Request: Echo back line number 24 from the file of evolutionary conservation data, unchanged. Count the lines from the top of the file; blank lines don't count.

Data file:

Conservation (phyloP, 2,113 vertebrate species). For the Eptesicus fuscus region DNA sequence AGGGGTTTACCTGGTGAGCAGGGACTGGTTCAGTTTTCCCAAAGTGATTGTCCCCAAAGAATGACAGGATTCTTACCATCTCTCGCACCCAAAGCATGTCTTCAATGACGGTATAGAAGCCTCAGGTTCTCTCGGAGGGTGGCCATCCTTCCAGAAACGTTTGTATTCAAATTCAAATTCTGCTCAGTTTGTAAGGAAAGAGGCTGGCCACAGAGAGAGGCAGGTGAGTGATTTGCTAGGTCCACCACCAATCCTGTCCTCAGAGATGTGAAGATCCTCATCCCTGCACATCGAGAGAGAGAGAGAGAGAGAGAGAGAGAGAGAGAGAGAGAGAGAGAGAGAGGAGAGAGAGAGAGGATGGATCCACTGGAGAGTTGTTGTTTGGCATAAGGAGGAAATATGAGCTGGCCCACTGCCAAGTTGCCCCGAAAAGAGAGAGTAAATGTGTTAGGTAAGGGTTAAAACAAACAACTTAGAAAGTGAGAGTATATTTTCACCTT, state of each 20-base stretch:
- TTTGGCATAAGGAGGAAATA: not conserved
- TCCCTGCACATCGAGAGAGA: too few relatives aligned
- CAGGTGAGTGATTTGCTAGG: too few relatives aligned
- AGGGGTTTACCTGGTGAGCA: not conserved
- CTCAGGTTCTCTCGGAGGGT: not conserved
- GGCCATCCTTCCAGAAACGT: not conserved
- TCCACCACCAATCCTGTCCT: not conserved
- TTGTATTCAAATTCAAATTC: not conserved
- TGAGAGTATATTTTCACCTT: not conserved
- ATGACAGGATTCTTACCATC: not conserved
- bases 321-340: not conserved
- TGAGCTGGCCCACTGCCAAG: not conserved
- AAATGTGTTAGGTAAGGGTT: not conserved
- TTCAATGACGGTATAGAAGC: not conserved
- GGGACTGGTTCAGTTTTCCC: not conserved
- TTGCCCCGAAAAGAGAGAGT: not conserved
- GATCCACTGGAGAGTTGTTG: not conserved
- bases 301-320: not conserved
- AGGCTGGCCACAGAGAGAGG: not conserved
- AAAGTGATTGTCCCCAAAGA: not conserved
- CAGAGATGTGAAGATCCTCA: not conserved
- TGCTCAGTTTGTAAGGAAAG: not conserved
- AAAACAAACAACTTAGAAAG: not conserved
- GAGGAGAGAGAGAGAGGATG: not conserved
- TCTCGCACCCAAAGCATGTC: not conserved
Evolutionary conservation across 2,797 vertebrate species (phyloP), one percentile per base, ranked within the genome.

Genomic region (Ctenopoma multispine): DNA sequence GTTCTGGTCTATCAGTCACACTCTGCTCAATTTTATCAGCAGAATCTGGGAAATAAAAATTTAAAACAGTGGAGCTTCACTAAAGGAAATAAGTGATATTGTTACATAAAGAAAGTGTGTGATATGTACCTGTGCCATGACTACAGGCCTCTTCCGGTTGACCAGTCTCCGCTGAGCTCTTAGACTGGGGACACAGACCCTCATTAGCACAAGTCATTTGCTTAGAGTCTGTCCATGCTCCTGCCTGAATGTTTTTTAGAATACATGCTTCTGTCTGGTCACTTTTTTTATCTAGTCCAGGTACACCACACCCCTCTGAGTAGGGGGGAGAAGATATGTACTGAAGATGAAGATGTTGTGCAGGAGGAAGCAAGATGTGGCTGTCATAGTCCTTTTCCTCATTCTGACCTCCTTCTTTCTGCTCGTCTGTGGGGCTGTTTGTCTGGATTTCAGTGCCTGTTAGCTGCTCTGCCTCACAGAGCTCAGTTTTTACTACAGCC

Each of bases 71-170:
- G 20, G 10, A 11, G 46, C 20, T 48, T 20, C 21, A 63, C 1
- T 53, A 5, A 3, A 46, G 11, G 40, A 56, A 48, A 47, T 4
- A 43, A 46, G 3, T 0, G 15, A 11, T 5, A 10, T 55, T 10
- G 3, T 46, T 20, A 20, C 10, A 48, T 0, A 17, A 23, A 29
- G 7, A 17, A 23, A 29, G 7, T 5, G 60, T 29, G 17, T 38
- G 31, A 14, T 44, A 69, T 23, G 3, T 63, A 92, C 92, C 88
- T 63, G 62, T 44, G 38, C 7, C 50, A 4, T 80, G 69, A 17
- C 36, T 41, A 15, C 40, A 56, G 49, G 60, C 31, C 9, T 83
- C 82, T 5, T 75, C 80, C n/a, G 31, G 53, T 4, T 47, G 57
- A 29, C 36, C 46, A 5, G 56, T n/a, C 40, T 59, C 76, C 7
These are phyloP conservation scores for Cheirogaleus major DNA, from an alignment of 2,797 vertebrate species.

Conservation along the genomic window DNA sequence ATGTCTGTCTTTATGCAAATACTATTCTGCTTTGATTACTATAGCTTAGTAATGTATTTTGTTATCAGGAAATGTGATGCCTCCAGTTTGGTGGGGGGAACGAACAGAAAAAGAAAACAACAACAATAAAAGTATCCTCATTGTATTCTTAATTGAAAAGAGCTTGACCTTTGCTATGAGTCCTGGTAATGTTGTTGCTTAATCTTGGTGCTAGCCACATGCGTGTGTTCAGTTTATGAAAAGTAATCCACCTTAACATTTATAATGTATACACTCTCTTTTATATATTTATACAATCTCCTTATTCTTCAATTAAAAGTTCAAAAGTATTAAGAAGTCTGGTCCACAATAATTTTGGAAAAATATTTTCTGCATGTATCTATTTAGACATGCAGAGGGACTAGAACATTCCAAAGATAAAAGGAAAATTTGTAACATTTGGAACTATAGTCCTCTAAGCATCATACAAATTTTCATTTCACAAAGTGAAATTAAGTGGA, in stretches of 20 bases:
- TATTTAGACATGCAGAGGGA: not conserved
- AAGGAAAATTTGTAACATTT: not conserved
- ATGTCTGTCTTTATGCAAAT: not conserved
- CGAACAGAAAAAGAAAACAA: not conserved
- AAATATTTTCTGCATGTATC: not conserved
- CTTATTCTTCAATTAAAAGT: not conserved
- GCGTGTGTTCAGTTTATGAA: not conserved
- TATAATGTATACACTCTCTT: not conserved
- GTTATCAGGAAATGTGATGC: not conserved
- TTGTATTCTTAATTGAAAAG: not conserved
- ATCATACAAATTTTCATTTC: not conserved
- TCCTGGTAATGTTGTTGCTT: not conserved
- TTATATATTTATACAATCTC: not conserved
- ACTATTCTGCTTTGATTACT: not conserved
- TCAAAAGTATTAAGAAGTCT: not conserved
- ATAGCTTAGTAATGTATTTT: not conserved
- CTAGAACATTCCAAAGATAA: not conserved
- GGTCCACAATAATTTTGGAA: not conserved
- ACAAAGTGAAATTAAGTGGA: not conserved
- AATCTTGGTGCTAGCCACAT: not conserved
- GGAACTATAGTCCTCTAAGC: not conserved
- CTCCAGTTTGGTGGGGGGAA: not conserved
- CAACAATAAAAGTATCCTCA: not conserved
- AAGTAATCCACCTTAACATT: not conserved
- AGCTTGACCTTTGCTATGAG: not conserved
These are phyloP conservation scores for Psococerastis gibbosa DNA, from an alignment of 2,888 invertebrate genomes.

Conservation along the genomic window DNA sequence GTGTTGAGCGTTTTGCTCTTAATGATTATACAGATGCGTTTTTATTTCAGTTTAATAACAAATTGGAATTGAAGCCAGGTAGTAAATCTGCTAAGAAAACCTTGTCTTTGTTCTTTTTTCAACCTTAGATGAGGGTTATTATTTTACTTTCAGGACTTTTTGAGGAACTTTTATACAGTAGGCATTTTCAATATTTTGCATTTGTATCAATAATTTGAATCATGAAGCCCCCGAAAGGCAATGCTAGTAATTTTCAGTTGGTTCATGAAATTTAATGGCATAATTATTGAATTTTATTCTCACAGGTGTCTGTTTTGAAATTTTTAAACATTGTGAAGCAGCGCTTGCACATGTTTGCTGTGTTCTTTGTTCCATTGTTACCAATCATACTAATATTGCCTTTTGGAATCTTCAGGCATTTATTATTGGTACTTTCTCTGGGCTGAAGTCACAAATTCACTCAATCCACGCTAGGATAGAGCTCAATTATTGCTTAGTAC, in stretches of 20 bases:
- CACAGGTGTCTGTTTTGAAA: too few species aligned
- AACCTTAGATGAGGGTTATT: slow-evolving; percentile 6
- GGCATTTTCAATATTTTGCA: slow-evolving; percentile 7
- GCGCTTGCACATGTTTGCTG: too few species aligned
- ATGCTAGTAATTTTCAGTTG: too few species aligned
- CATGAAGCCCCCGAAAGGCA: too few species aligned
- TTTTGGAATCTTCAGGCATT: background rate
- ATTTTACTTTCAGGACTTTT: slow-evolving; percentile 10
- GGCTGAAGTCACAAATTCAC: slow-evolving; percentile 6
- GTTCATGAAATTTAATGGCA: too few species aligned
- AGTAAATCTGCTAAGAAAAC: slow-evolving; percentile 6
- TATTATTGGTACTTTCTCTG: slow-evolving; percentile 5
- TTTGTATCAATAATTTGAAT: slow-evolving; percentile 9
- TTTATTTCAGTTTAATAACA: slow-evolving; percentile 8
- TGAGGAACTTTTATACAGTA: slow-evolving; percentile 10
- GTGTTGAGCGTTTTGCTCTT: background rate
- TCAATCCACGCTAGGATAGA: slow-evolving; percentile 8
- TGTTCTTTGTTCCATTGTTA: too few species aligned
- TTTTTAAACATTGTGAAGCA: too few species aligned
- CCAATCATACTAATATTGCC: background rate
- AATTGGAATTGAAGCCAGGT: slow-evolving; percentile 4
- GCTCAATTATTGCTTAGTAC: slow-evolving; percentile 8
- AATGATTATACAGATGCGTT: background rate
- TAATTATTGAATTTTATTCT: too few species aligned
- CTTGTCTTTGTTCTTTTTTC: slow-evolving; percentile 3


- AAAACAAACAACTTAGAAAG: not conserved